I suppose that everyone has wished, at one time or another, that they had a crystal ball, or a magic screen, or some other device with which they could see the future – especially the outcome of certain actions that they might or might not take in the present. We would all like to know the answer to the question, “What would happen if...?” And if a glimpse into the future would be a desirable thing for an individual, how much more desirable might it be for a leader – someone who has the resources of a nation, and the lives of its citizens, in the palm of his hand? Wouldn't it be nice, for instance, if, before starting a war, a president or king or dictator could be shown the long-term consequences? (Would even that have convinced Hitler? Who knows?)
Well, such a capability might exist -- “might”, mind you – when it comes to the war in Afghanistan, which President Obama is actively engaged in escalating. A recent article entitled “Red Army vets still shaken by Afghan folly” provides a clue. Of course, at the time the Russians were fighting in Afghanistan – before the Soviet Union broke up, of course – all we knew, or cared to know, was that the Russians were a bevy of faceless brutes, engaged in oppressing a “freedom-loving people” (many of whom wound up in the ranks of the Taliban and Al Qaeda, by the way – so much for our romantic stereotypes!). Now it turns out that the Russians were, by and large, flesh-and-blood human beings, and many of them were not at all happy with the duties they had been ordered to perform in Afghanistan – or with the outcome. I'll say again – meaning, or the ability to attribute meaning, has a lot to do with one's ultimate “take” on a given experience; hence the tendency for World War II veterans to look back and see that conflict as noble, and worth pursuing... in contrast to Vietnam, which was widely considered absurd and futile at the time, and which, in retrospect, still is. And of course, we were happily chortling all during the Russians' struggle in Afghanistan, that it was “their Vietnam”. Well, so it was... but what goes around comes around, and it could just as truly be said that Iraq is our Afghanistan, and that Afghanistan is... also our Afghanistan.
The article makes it clear that Soviet soldiers suffered just as much as our own from what we call post-traumatic stress syndrome... and that they saw, as clearly as any of us do, the futility and utter foolishness of the war they had been ordered to fight. The waste of lives and resources was painful enough... but a government and an entire social and economic system fell as well (perhaps not to the total regret of those involved). Here is one quote: “These generals at the top, they had no sense of reality. They gave us murderous orders. I still bear a cross [note the expression! This is a Soviet soldier speaking] because I fulfilled those orders.” How many of our troops in Iraq and Afghanistan could readily offer the exact same words today? Our military commanders are supposed to be the most experienced soldiers around, hence the most realistic. But as we can see on a daily basis from their actions and statements, as they go up in rank some sort of brain-rot sets in, and they all wind up with delusions of grandeur accompanied by a shocking disregard for human life – that of the troops under their command as well as the residents of the country we are fighting in. We wind up, in many ways, no better than the enemy we are fighting – which calls into serious question our motives for being there as well as the authenticity of our own hallowed system and “way of life”. If the only way to pursue the American dream is to crush other people and nations into fine powder, then of what conceivable value is the American dream? Isn't it more like a blight on the rest of the world, even if it serves to hold off despair on the home front? We expect other peoples to believe our propaganda and ignore what we actually do when we're in their territory... but the exact opposite winds up happening, and rightly so. The biggest weapon that “terrorists” have against us is our hypocrisy.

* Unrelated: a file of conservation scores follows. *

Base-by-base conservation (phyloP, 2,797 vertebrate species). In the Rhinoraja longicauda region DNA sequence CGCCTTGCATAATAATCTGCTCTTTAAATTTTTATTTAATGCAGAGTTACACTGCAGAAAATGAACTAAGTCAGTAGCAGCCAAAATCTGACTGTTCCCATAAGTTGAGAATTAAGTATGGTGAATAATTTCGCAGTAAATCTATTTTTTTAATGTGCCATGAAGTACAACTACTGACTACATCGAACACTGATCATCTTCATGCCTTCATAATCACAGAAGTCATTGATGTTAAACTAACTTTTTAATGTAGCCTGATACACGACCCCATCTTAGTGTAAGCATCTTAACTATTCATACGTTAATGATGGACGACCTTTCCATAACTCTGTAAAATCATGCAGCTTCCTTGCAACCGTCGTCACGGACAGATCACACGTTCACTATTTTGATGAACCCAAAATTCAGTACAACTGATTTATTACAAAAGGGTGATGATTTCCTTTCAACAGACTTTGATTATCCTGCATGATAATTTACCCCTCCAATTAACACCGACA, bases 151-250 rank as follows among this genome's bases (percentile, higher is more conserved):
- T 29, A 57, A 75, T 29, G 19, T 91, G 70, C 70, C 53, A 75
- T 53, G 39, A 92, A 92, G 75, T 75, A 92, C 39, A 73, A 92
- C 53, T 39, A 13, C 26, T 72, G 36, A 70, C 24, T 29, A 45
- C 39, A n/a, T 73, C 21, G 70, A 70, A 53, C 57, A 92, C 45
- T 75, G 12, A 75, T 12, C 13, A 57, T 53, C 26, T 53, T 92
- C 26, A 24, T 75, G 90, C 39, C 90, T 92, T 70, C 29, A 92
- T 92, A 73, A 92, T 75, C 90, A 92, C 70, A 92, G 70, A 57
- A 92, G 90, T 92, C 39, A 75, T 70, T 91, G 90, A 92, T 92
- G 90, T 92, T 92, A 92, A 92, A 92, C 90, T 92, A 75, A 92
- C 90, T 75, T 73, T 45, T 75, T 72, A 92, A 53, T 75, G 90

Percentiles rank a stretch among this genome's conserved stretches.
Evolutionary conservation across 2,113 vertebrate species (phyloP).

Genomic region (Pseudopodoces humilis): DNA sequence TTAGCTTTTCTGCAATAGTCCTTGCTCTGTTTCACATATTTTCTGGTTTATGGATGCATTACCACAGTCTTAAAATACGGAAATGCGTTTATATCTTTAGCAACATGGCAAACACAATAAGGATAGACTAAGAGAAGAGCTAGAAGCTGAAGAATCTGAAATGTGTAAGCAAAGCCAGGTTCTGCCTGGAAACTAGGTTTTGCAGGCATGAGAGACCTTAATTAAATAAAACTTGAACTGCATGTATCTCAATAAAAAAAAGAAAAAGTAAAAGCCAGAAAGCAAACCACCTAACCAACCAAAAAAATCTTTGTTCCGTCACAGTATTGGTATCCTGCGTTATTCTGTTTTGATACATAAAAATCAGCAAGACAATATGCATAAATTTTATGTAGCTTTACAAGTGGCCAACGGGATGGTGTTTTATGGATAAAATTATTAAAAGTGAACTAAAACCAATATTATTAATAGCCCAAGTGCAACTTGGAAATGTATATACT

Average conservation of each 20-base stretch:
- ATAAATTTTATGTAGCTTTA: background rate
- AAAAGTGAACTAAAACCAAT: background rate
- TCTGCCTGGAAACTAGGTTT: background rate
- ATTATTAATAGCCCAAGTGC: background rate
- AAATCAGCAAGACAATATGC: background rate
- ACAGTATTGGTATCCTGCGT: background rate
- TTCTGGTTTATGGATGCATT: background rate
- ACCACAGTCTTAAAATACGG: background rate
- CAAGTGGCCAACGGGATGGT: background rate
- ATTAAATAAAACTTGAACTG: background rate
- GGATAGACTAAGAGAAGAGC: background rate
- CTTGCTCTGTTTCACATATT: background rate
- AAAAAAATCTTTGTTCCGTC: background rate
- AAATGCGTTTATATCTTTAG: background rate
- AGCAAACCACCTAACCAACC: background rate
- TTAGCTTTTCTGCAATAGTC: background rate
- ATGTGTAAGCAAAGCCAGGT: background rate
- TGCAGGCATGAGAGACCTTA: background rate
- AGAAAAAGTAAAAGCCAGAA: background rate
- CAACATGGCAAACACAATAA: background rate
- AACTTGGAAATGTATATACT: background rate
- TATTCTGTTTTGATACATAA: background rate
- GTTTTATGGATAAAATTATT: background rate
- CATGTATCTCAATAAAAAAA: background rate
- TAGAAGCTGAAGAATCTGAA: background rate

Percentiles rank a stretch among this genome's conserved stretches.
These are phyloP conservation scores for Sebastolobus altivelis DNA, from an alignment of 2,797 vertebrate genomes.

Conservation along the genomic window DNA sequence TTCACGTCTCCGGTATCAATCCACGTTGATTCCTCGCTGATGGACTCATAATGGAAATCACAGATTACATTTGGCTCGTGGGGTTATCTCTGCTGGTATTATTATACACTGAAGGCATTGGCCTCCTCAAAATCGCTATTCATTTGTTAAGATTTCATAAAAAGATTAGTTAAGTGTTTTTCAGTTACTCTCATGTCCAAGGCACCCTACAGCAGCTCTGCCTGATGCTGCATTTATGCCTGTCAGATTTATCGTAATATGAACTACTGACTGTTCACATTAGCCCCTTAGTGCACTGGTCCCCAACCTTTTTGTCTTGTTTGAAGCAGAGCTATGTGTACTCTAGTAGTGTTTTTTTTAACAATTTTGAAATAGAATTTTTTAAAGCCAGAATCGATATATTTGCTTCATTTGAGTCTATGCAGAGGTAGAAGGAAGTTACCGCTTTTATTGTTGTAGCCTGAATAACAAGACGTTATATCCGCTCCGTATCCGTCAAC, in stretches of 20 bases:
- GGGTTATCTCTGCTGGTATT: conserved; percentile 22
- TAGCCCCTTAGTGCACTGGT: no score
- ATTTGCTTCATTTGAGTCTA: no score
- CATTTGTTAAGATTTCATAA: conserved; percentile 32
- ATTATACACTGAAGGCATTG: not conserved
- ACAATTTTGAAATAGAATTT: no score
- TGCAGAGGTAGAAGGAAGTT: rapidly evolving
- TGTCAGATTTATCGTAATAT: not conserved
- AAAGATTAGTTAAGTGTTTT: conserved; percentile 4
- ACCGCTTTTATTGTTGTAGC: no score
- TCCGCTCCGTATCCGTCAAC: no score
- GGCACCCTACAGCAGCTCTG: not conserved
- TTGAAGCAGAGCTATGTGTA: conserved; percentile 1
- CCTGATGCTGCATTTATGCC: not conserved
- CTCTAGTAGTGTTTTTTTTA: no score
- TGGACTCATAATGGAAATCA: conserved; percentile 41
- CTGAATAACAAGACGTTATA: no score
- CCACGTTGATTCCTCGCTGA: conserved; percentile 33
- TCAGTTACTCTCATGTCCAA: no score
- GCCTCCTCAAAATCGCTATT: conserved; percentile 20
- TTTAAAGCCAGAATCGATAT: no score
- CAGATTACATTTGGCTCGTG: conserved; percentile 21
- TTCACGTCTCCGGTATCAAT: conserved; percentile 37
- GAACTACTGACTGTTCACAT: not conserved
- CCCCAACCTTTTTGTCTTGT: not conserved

Another Soviet veteran pointed out that “Afghans will fight foreign troops as long as foreign troops are there. No one should go there armed.” How can it be put any plainer than that? And yet, here we go again, sending more heavily-armed troops in an attempt to “pacify” a place that hasn't been peaceful in its entire history. And in the process, we get thoroughly "gamed" by the corrupt Afghan government, which has only its own interests in mind (and we find this shocking for some reason).
The good news? The war in Afghanistan “hastened the collapse of the Cold War [Soviet] empire”. We might eventually come out of the wars in Iraq and Afghanistan with a collapsed empire as well – and a chance to reassert American independence from the follies of the rest of the world. We could do this right now, in fact... but, as usual, simply knowing what's right isn't enough, it takes a disaster to really convince us. And even that isn't always enough; time will tell.